When you think of Studio Ghibli, fantastical worlds and imaginative creations probably come to mind. From the flying city of Laputa (“Castle in the Sky”) to No Face, Totoro, Catbus and more, Studio Ghibli’s creativity is boundless, but a new 10-minuute video essay argues that their biggest asset is actually their use of immersive realism. Realism and Studio Ghibli aren’t two words you often associate with each other (there’s nothing too real about a fish befriending a child or a talking pig who happens to be a WWII fighter pilot, is there?), but that’s exactly why their use of world-building and tactile animation is their greatest subversive strength.
Uploaded to YouTube by filmmaker and video essayist Asher Isbrucker, “The Immersive Reality of Studio Ghibli” explores how the company builds their magical stories off of a foundation of realism, which includes lifelike character movements, meticulous world-building and animation styles like rotoscope. Anyone familiar with Ghibli films like “Grace of the Fireflies” and “Only Yesterday” will also know that subject matter often plays a powerful role in grounding these films.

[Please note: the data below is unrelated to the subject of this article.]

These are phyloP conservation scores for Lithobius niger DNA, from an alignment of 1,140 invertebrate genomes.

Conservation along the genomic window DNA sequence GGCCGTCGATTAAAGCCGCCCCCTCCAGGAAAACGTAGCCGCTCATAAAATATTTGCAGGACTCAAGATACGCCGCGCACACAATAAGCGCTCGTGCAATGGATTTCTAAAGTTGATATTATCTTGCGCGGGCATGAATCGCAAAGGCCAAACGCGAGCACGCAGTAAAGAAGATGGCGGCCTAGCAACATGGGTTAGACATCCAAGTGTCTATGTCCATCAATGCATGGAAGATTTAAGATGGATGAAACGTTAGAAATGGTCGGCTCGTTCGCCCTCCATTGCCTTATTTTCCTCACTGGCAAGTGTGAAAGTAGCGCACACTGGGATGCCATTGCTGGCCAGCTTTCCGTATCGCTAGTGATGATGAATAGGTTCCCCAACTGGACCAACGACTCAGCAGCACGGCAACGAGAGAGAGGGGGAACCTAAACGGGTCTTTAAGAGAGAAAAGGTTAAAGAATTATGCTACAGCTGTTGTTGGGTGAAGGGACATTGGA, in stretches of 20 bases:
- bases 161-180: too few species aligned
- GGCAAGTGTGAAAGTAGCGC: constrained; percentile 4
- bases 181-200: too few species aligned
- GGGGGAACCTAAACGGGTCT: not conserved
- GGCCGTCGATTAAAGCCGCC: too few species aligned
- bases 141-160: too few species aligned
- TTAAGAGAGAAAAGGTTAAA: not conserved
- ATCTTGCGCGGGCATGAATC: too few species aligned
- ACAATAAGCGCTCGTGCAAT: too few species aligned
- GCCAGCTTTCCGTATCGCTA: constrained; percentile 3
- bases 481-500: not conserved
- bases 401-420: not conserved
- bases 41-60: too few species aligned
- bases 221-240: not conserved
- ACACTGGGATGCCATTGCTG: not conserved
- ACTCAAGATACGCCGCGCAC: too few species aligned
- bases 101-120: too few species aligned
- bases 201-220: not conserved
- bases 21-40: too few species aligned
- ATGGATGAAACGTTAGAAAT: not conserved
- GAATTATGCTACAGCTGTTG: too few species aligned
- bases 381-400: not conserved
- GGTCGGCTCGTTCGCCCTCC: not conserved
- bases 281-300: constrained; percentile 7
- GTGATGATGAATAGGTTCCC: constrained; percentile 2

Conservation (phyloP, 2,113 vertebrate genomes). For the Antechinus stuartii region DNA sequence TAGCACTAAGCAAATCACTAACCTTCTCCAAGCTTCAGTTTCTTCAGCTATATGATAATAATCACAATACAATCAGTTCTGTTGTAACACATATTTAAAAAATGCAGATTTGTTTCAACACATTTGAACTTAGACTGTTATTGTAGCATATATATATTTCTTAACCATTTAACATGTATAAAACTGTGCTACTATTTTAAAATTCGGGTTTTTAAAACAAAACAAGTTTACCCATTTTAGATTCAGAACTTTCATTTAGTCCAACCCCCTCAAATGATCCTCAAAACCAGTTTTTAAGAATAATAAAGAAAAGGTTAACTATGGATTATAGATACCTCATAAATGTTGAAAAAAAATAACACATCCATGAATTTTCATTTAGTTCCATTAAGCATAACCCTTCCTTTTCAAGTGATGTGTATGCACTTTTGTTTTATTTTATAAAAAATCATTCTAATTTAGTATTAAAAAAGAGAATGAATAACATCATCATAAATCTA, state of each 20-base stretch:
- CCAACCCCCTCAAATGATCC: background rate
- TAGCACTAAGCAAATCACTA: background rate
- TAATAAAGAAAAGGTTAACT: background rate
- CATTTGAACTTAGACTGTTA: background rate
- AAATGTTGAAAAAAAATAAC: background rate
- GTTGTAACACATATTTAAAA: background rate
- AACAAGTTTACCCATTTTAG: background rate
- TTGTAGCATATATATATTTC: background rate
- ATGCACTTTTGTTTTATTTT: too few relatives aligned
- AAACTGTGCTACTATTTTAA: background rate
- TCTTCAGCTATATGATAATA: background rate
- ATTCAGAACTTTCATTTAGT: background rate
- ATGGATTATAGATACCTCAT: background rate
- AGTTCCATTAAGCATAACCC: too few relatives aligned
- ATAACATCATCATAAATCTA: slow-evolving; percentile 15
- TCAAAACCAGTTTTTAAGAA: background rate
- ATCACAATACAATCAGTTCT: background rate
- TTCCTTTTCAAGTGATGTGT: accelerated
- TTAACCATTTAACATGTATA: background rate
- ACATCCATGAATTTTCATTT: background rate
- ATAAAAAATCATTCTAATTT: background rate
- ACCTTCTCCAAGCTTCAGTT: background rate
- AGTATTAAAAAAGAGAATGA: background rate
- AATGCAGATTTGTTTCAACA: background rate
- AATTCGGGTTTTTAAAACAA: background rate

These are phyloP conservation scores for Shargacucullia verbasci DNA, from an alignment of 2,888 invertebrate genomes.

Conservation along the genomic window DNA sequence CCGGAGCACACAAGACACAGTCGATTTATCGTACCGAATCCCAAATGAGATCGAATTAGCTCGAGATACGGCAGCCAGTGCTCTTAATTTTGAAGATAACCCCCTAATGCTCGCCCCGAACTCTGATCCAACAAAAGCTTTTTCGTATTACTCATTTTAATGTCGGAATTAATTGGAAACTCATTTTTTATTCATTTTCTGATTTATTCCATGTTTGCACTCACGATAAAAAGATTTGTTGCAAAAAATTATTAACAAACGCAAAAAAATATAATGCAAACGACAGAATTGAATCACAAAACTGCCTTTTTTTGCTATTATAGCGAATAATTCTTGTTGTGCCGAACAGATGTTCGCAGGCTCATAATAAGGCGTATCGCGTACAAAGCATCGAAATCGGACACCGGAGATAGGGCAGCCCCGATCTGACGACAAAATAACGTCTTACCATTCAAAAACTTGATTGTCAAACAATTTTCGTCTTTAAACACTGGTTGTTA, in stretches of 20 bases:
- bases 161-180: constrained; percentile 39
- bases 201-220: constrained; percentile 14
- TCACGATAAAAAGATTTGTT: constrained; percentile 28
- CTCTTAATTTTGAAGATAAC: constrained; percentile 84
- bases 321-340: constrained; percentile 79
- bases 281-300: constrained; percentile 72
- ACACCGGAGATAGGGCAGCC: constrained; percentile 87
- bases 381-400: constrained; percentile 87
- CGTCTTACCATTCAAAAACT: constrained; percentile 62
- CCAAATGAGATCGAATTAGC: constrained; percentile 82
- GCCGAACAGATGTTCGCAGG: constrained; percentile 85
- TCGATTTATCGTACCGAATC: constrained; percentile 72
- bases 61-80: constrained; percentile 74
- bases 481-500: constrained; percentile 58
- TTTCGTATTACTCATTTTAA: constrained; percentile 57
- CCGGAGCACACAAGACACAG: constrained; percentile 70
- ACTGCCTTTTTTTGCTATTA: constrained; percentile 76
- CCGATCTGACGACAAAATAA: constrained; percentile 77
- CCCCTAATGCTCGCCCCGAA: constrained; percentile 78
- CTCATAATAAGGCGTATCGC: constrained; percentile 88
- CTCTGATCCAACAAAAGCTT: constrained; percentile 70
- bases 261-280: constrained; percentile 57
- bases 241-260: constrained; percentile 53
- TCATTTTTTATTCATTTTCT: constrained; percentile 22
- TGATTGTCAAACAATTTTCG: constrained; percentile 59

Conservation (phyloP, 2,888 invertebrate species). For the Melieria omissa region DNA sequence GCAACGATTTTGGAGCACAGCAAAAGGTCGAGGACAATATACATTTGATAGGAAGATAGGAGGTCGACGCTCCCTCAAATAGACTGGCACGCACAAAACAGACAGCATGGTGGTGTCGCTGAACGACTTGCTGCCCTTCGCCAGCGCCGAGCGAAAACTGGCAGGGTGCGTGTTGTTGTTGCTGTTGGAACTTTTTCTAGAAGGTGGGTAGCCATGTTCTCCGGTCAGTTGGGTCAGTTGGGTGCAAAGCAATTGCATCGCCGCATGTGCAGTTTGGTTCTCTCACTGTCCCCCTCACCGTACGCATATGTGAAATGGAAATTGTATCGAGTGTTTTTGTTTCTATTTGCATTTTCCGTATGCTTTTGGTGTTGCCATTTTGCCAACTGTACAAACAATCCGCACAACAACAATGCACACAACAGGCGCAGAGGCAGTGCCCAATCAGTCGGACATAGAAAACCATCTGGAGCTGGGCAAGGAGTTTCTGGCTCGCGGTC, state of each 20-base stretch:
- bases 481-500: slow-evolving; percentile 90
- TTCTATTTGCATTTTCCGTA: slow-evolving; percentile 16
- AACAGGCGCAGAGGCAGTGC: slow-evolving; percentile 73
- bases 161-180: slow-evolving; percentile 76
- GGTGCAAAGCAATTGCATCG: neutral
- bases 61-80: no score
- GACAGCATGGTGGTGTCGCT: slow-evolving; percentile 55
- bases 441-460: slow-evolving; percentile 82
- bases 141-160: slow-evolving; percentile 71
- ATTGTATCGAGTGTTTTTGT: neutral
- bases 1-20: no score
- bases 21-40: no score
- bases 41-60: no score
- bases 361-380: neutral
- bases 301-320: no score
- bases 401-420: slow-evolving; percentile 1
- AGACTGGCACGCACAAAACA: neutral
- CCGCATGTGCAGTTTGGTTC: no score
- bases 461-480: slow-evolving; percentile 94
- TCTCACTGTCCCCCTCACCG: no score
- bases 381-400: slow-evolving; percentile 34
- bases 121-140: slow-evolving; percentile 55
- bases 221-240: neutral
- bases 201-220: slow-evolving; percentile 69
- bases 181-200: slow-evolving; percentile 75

The video essay arrives at the perfect time for Studio Ghibli fans. Earlier this month, news broke that company co-founder Hayao Miyazaki was coming out of retirement to make a new feature, “Boro the Caterpillar.” Distributor GKIDS is also partnering with Fathom Events to celebrate the 10th anniversary of “Spirited Away” by re-releasing it on the big screen next week.